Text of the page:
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willow

Confused about Fiber

7 posts in this topic

I have been reading the medical articles and it seems like when you have the dysmotility issue less fiber might be better? Or no?

 

I have always eaten a high fiber diet and it just doesn't seem to be agreeing with me anymore, also anything hard to digest like fats and proteins I am having a hard time with, I have no appetite for them. After my last bout in the E.R. I went to a liquid diet and then I added some baby food to try and get a little protein and so on, but even on that I still am having a hard time.

 

I saw a new doctor today (in the process of trying to find a primary care doctor in my new city) and she was adamant I need to get a lot of fiber and fat in my diet to "slow my digestion down." I am scared to try this because I'm really sick of the E.R. and throwing up.

 

Is it just trial and error to see which diet works best? Or is there some kind of method? There seems like disagreement even in different articles I am reading.

 

Secondly, how do you find a gastroenterologist who is familiar with scleroderma? I am finding that even now that I have a diagnosis, providers still have no idea what is wrong with me or how to treat me. This is kind of disappointing.

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Hi Willow,

 

Everyone is different, but very generally speaking, they recommend a regular, well-balanced diet for systemic sclerosis (scleroderma). Going overboard on fiber can create issues if there are dysmotility issues; having too much liquids can literally cause diarrhea. And so on and so forth.

 

So, until you round up a scleroderma expert to consult, or have more tests done to address your own particular issues, try not to go overboard in any single direction. Basically, try to aim for balance in every meal; not over-indulging in fluids, fat, protein, or fiber...just a reasonable bit of each at every meal. We have more tips on this on our Diet and Scleroderma page and also on our Gluten Sensitivity page.

 

I've tried nearly everything, myself, over the years. I find that I function best with regular meals, not too much at any given meal, not skipping meals, with balanced wholesome foods. But my g.i. issues settled down very substantially following a gluten-free and casein-free diet (after medical testing that showed this is an issue for me.)

 

Also, I found that I have bad g.i. reactions to some medications, including some pain relievers. So if you are on any new meds or at higher doses of them, even over the counter ones, take a long hard look at them, as well. They might be taking a delicate situation and making it drastically worse.


Warm Hugs,

 

Shelley Ensz

Founder and President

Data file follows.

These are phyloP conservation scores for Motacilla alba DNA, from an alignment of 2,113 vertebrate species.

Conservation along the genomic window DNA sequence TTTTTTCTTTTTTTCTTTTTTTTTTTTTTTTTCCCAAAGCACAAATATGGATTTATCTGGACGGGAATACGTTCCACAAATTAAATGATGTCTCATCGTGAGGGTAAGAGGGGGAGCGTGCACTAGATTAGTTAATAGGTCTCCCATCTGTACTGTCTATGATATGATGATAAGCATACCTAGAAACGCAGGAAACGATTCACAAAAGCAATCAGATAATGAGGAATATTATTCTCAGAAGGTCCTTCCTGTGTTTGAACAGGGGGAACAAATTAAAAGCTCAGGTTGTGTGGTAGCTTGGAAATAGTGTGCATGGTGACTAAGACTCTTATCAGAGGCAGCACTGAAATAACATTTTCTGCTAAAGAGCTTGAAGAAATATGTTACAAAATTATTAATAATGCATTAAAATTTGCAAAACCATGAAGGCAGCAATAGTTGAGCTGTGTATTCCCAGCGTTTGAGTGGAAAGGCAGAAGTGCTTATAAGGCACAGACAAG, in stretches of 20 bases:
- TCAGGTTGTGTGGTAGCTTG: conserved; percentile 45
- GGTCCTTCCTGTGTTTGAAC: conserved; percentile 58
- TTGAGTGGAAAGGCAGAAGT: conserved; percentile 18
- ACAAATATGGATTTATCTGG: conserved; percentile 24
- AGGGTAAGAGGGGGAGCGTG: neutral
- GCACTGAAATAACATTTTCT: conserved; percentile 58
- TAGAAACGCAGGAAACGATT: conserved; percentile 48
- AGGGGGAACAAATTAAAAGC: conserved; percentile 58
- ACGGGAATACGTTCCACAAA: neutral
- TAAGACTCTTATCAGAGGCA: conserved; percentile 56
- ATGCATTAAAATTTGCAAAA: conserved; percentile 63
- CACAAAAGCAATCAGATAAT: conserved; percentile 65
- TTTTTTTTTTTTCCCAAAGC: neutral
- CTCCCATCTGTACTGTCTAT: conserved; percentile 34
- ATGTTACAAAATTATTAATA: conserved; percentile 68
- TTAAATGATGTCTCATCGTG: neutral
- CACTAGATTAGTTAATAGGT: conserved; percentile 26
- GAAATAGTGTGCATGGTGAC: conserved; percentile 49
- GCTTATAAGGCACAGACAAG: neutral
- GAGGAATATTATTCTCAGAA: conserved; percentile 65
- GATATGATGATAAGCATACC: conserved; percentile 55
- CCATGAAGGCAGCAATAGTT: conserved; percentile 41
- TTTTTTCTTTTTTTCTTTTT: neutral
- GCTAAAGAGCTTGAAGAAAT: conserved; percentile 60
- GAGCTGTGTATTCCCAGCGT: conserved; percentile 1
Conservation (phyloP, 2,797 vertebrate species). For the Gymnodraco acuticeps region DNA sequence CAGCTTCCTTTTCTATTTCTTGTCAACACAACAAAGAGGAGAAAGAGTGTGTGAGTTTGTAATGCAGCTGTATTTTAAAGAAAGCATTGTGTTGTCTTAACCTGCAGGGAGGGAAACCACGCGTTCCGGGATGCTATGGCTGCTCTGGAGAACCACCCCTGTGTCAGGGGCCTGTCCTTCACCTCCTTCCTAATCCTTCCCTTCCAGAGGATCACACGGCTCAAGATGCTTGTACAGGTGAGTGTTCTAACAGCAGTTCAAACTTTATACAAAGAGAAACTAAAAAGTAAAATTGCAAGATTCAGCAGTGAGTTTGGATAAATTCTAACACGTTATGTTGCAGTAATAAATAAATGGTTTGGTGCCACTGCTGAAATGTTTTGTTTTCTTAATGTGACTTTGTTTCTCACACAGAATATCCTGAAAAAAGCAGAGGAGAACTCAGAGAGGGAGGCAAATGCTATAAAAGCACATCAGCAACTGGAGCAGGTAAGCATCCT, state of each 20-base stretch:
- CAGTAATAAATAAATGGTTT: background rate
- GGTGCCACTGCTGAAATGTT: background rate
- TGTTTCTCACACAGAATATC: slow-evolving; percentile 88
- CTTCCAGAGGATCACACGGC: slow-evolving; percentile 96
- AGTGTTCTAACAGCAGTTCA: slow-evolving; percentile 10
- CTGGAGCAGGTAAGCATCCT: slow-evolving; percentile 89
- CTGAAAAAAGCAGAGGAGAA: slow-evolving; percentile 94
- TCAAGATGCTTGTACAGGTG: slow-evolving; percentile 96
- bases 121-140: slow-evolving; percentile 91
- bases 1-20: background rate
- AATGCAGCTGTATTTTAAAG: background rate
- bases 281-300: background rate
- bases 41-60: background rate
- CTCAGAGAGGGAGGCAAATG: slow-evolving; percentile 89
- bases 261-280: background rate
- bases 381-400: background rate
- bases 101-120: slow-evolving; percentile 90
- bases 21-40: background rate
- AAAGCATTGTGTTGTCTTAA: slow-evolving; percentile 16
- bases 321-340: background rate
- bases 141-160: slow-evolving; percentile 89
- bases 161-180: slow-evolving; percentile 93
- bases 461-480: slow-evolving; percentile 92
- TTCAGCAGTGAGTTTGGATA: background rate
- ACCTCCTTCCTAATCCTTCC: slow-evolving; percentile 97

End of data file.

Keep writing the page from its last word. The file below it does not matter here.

International Scleroderma Network (ISN)

Hotline and Donations: 1-800-564-7099

 

The most important thing in the world to know about scleroderma is sclero.org.

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Hi Shelley, thank you! I do have to take pain meds and they do definitely cause issues, but I need them, so what to do? The doctor had me taking a senna laxative with them but that was not helping so switched me to the Polyethylene Glycol stuff. I am in a quandary about this, if I don't take anything for pain I am ready to go out of my mind. I am really sensitive to medications and have tried so many and not been able to take them.

 

By the way, does anyone know, is simethicone ok for sclero guts?

 

I had some oatmeal for dinner and it was so good! but now I can feel my stomach bloating up.

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Hi Willow,

 

The way I found my scleroderma-familiar gastroenterologist was through the scleroderma center of excellence where I am followed. I know you are in a new city and in the process of looking for a new primary care physician, but it never hurts to call your rheumatologist and ask if he has any recommendations. You could also contact any scleroderma expert's practice and see if they could suggest someone to see.


Jeannie McClelland

(Retired) ISN Director of Support Services

(Retired) ISN Sclero Forums Manager

(Retired) ISN Blog Manager

(Retired) ISN Assistant News Guide

(Retired) ISN Artist

International Scleroderma Network

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Thank you, Jeannie. I was sad to see no scleroderma experts listed for the state of Washington. I'm surprised there are none in all of Seattle, you would think there would be someone. The front desk at my rheumatologist's office did not know of someone in particular they recommend, either, which I have to say surprises me.

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Hello Willow

 

I found information about simethicone and although it does not specifically mention scleroderma it does say to consult with your doctor before use if you are on other medication. Have a read of the article MayoClinic.com

and talk to your doctor.

 

Take care.


Amanda Thorpe

ISN Sclero Forums Senior Support Specialist

ISN Video Presentations Manager

ISN Blogger

(Retired) ISN Sclero Forums Assistant Manager

(Retired) ISN Email Support Specialist

International Scleroderma Network (ISN)

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Hi Willow,

 

We actually do have several scleroderma experts in Seattle, one of them should be on the SCTC listing shortly. You can PM me for the info.


Warm Hugs,

 

Shelley Ensz

Founder and President

International Scleroderma Network (ISN)

Hotline and Donations: 1-800-564-7099

 

The most important thing in the world to know about scleroderma is sclero.org.

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